I feel that this is particularly a problem however, at halls like Askham Bryan, where there can be a five-set width or more between the two sides. In such cases, we still sit on our ‘own’ side of the hall, and there are few women who make it across to the other side. I can say this with confidence because I am one of the few who do! Which has the knock-on effect of not talking to people from the other groups between dances or at supper time. And we still like to think that we are sociable friendly people. An opposite problem comes when you share a lift – how do you say to someone “Thanks for the lift, but I’m going to sit over there and dance with them.” Some sort of compromise is needed!

Body language was a problem then; it may not be quite so bad now, or perhaps I am just deluding myself. We used to stand in tight knots, with our backs to the ‘other side’ – it took a very brave soul to break through that grouping. I think we are now more ready to socialise with others – so long as they make the effort first? Again, I think that it is we women who have this problem, rather than the men.

In the end, does it matter? I will quote my justification for feeling that this mixing was necessary:

“Perhaps if we did circulate more, we could create a greater sense of unity within the branch - a sense that we are not simply members of our own little groups but integrated into a larger body.”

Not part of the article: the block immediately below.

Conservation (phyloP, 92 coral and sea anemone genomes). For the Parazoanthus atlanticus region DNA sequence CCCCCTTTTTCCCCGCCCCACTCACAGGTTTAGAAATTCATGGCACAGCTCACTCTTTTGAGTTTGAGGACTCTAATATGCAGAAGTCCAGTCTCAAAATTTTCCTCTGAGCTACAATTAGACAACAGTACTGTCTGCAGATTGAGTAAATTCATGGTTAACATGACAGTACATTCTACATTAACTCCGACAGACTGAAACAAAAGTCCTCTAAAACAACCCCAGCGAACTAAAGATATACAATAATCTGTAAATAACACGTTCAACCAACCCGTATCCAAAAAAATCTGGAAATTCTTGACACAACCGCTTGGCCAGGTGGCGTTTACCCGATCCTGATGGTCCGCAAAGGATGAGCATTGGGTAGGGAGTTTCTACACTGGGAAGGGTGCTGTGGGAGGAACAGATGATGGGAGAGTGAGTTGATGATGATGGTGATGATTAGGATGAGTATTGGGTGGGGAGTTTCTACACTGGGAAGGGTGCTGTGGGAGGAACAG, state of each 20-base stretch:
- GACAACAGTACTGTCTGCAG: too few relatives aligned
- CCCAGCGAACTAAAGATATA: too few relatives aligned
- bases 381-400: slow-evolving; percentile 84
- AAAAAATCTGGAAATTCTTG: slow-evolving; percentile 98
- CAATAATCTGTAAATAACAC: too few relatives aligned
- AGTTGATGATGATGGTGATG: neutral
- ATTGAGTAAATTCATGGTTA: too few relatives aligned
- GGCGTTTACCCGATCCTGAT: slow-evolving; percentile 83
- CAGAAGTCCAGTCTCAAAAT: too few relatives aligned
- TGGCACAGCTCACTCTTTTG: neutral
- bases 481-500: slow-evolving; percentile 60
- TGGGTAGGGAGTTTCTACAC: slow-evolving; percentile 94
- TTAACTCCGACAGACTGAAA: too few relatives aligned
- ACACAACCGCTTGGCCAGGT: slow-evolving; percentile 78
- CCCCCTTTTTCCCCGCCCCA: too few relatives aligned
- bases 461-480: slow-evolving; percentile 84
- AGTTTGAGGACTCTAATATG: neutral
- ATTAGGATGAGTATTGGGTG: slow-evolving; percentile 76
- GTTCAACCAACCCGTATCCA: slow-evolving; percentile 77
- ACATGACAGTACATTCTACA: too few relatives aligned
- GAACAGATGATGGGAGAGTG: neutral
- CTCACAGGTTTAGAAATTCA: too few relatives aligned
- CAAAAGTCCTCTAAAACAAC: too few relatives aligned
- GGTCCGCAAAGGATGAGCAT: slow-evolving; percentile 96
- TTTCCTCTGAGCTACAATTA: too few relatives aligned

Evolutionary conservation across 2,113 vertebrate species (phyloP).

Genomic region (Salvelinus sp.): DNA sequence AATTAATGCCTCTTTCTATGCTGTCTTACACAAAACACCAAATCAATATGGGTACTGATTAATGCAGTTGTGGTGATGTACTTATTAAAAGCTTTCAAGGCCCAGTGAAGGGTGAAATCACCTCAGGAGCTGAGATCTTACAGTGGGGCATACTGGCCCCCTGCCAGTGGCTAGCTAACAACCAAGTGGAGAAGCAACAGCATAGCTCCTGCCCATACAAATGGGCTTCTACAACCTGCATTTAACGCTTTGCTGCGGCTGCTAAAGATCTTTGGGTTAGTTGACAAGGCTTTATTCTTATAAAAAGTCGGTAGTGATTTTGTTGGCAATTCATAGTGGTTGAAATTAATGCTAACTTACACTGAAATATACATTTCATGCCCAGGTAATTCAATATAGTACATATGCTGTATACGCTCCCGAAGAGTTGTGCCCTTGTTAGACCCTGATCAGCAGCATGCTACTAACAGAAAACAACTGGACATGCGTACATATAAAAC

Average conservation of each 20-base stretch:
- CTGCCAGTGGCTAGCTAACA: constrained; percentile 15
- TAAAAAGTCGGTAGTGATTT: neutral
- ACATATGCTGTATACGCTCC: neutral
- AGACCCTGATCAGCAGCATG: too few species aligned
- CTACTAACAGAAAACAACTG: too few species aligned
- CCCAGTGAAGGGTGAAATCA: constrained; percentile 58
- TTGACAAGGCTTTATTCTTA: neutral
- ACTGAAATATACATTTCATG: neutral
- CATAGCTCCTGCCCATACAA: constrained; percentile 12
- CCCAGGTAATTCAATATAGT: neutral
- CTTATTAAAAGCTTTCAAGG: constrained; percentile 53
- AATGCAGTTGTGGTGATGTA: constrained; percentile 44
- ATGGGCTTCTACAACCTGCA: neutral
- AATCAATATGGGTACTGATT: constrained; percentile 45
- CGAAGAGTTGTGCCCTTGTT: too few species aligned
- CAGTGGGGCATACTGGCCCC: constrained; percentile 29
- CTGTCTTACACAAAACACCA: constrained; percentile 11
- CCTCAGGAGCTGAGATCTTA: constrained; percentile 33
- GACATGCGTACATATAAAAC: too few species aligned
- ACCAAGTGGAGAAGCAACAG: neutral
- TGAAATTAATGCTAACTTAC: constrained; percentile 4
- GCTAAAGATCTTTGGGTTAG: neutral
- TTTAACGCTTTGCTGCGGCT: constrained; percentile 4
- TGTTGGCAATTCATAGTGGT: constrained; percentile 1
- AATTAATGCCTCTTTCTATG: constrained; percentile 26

You’ll find that there are some really nice people out there! And if you’re a member of ‘my group’ – I love you all and I’m not abandoning you, but I think I should maybe practice what I preach. That’s the back at Askham Bryan for me, then…


Joyce Cochrane



THE DREAM MAN COMETH?


There are some dances that divide the dancing world into two: lovers and haters. In this case it’s the music that does this, so please hum the Dreamcatcher tune and don’t forget the words – at least the first lines – when you next dance it. (Incidentally, the order of the stanzas is fluid, as different bands do not always seem to play the elements of the tune in the same order.)


It’s a sweetly soppy tune

For the twists and the twirls

That is what I think as

The dance unfurls.


It’s a sweetly soppy tune

No hint of Scottish lilt

Have the salts handy or

We droop and we wilt.


It’s a sweetly soppy tune

It gets in your head

And the nightmares come when

Next you’re in bed.


It’s a sweetly soppy tune

For a dreamcatcher that’s true

To filter bad dreams,

Letting others through.


With an ugh and an augh

I’ll try to say I’m sad

Giving those who like it